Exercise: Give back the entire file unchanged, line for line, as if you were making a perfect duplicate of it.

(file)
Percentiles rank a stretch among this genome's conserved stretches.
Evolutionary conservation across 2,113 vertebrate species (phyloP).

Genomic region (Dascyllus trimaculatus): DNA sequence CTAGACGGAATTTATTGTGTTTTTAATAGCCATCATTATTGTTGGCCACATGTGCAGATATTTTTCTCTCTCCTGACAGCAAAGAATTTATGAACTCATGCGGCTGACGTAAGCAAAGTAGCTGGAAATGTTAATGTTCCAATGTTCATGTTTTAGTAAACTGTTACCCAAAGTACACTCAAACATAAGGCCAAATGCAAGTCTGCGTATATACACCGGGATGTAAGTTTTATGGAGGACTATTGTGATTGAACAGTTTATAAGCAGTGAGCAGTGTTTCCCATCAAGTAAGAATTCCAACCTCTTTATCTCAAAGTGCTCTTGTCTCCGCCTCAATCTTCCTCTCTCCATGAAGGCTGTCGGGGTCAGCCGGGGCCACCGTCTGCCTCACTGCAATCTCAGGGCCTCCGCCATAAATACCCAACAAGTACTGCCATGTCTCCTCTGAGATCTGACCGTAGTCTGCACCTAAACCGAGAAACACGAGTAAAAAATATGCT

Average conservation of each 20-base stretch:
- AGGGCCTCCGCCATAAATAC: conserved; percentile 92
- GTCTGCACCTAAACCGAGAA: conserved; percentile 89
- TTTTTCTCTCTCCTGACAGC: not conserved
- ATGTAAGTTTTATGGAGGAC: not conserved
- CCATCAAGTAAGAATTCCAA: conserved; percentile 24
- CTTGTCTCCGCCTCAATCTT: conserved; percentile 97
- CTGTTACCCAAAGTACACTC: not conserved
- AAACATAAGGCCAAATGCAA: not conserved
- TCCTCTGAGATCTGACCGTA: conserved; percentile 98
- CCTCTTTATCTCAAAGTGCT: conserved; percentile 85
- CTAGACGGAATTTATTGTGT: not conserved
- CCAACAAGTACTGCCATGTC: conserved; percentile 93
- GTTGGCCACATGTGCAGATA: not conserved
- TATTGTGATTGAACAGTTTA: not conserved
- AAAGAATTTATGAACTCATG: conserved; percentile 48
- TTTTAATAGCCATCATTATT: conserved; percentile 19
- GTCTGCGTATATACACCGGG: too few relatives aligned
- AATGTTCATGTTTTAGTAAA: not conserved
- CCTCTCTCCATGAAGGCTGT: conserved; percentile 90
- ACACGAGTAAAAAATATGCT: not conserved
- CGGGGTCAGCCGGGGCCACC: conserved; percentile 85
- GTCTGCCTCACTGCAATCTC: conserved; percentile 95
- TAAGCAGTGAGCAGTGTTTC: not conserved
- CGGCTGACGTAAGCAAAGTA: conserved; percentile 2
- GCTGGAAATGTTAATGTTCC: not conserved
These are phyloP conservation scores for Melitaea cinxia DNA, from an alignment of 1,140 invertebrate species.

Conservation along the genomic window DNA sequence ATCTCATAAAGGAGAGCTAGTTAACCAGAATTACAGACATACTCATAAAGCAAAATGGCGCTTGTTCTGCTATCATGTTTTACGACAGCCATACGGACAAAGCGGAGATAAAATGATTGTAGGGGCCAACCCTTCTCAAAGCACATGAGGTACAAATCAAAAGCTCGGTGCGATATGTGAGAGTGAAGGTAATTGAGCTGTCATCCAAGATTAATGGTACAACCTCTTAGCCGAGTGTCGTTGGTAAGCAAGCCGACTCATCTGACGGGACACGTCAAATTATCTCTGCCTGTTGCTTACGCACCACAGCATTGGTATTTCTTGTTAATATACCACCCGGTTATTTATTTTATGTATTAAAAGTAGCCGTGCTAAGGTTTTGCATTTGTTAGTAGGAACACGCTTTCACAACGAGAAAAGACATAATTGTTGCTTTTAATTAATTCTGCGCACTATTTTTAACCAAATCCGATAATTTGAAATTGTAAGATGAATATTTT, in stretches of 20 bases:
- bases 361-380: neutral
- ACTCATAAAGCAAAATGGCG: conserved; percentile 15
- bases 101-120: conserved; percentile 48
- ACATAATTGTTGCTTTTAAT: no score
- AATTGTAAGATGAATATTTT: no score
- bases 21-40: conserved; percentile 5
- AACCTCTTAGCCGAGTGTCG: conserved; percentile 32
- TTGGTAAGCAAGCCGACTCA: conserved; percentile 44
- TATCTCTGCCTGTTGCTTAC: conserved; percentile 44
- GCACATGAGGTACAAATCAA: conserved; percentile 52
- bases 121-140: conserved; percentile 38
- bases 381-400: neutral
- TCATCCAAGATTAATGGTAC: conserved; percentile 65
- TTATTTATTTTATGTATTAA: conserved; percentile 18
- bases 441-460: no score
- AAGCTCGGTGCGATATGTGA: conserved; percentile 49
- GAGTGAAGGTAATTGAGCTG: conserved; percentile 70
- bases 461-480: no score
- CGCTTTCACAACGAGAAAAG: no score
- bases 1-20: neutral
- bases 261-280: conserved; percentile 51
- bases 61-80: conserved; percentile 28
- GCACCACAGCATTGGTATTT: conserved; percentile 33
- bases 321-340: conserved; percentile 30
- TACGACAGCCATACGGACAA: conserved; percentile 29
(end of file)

Percentiles rank a stretch among this genome's conserved stretches.
Evolutionary conservation across 2,113 vertebrate species (phyloP).

Genomic region (Dascyllus trimaculatus): DNA sequence CTAGACGGAATTTATTGTGTTTTTAATAGCCATCATTATTGTTGGCCACATGTGCAGATATTTTTCTCTCTCCTGACAGCAAAGAATTTATGAACTCATGCGGCTGACGTAAGCAAAGTAGCTGGAAATGTTAATGTTCCAATGTTCATGTTTTAGTAAACTGTTACCCAAAGTACACTCAAACATAAGGCCAAATGCAAGTCTGCGTATATACACCGGGATGTAAGTTTTATGGAGGACTATTGTGATTGAACAGTTTATAAGCAGTGAGCAGTGTTTCCCATCAAGTAAGAATTCCAACCTCTTTATCTCAAAGTGCTCTTGTCTCCGCCTCAATCTTCCTCTCTCCATGAAGGCTGTCGGGGTCAGCCGGGGCCACCGTCTGCCTCACTGCAATCTCAGGGCCTCCGCCATAAATACCCAACAAGTACTGCCATGTCTCCTCTGAGATCTGACCGTAGTCTGCACCTAAACCGAGAAACACGAGTAAAAAATATGCT

Average conservation of each 20-base stretch:
- AGGGCCTCCGCCATAAATAC: conserved; percentile 92
- GTCTGCACCTAAACCGAGAA: conserved; percentile 89
- TTTTTCTCTCTCCTGACAGC: not conserved
- ATGTAAGTTTTATGGAGGAC: not conserved
- CCATCAAGTAAGAATTCCAA: conserved; percentile 24
- CTTGTCTCCGCCTCAATCTT: conserved; percentile 97
- CTGTTACCCAAAGTACACTC: not conserved
- AAACATAAGGCCAAATGCAA: not conserved
- TCCTCTGAGATCTGACCGTA: conserved; percentile 98
- CCTCTTTATCTCAAAGTGCT: conserved; percentile 85
- CTAGACGGAATTTATTGTGT: not conserved
- CCAACAAGTACTGCCATGTC: conserved; percentile 93
- GTTGGCCACATGTGCAGATA: not conserved
- TATTGTGATTGAACAGTTTA: not conserved
- AAAGAATTTATGAACTCATG: conserved; percentile 48
- TTTTAATAGCCATCATTATT: conserved; percentile 19
- GTCTGCGTATATACACCGGG: too few relatives aligned
- AATGTTCATGTTTTAGTAAA: not conserved
- CCTCTCTCCATGAAGGCTGT: conserved; percentile 90
- ACACGAGTAAAAAATATGCT: not conserved
- CGGGGTCAGCCGGGGCCACC: conserved; percentile 85
- GTCTGCCTCACTGCAATCTC: conserved; percentile 95
- TAAGCAGTGAGCAGTGTTTC: not conserved
- CGGCTGACGTAAGCAAAGTA: conserved; percentile 2
- GCTGGAAATGTTAATGTTCC: not conserved
These are phyloP conservation scores for Melitaea cinxia DNA, from an alignment of 1,140 invertebrate species.

Conservation along the genomic window DNA sequence ATCTCATAAAGGAGAGCTAGTTAACCAGAATTACAGACATACTCATAAAGCAAAATGGCGCTTGTTCTGCTATCATGTTTTACGACAGCCATACGGACAAAGCGGAGATAAAATGATTGTAGGGGCCAACCCTTCTCAAAGCACATGAGGTACAAATCAAAAGCTCGGTGCGATATGTGAGAGTGAAGGTAATTGAGCTGTCATCCAAGATTAATGGTACAACCTCTTAGCCGAGTGTCGTTGGTAAGCAAGCCGACTCATCTGACGGGACACGTCAAATTATCTCTGCCTGTTGCTTACGCACCACAGCATTGGTATTTCTTGTTAATATACCACCCGGTTATTTATTTTATGTATTAAAAGTAGCCGTGCTAAGGTTTTGCATTTGTTAGTAGGAACACGCTTTCACAACGAGAAAAGACATAATTGTTGCTTTTAATTAATTCTGCGCACTATTTTTAACCAAATCCGATAATTTGAAATTGTAAGATGAATATTTT, in stretches of 20 bases:
- bases 361-380: neutral
- ACTCATAAAGCAAAATGGCG: conserved; percentile 15
- bases 101-120: conserved; percentile 48
- ACATAATTGTTGCTTTTAAT: no score
- AATTGTAAGATGAATATTTT: no score
- bases 21-40: conserved; percentile 5
- AACCTCTTAGCCGAGTGTCG: conserved; percentile 32
- TTGGTAAGCAAGCCGACTCA: conserved; percentile 44
- TATCTCTGCCTGTTGCTTAC: conserved; percentile 44
- GCACATGAGGTACAAATCAA: conserved; percentile 52
- bases 121-140: conserved; percentile 38
- bases 381-400: neutral
- TCATCCAAGATTAATGGTAC: conserved; percentile 65
- TTATTTATTTTATGTATTAA: conserved; percentile 18
- bases 441-460: no score
- AAGCTCGGTGCGATATGTGA: conserved; percentile 49
- GAGTGAAGGTAATTGAGCTG: conserved; percentile 70
- bases 461-480: no score
- CGCTTTCACAACGAGAAAAG: no score
- bases 1-20: neutral
- bases 261-280: conserved; percentile 51
- bases 61-80: conserved; percentile 28
- GCACCACAGCATTGGTATTT: conserved; percentile 33
- bases 321-340: conserved; percentile 30
- TACGACAGCCATACGGACAA: conserved; percentile 29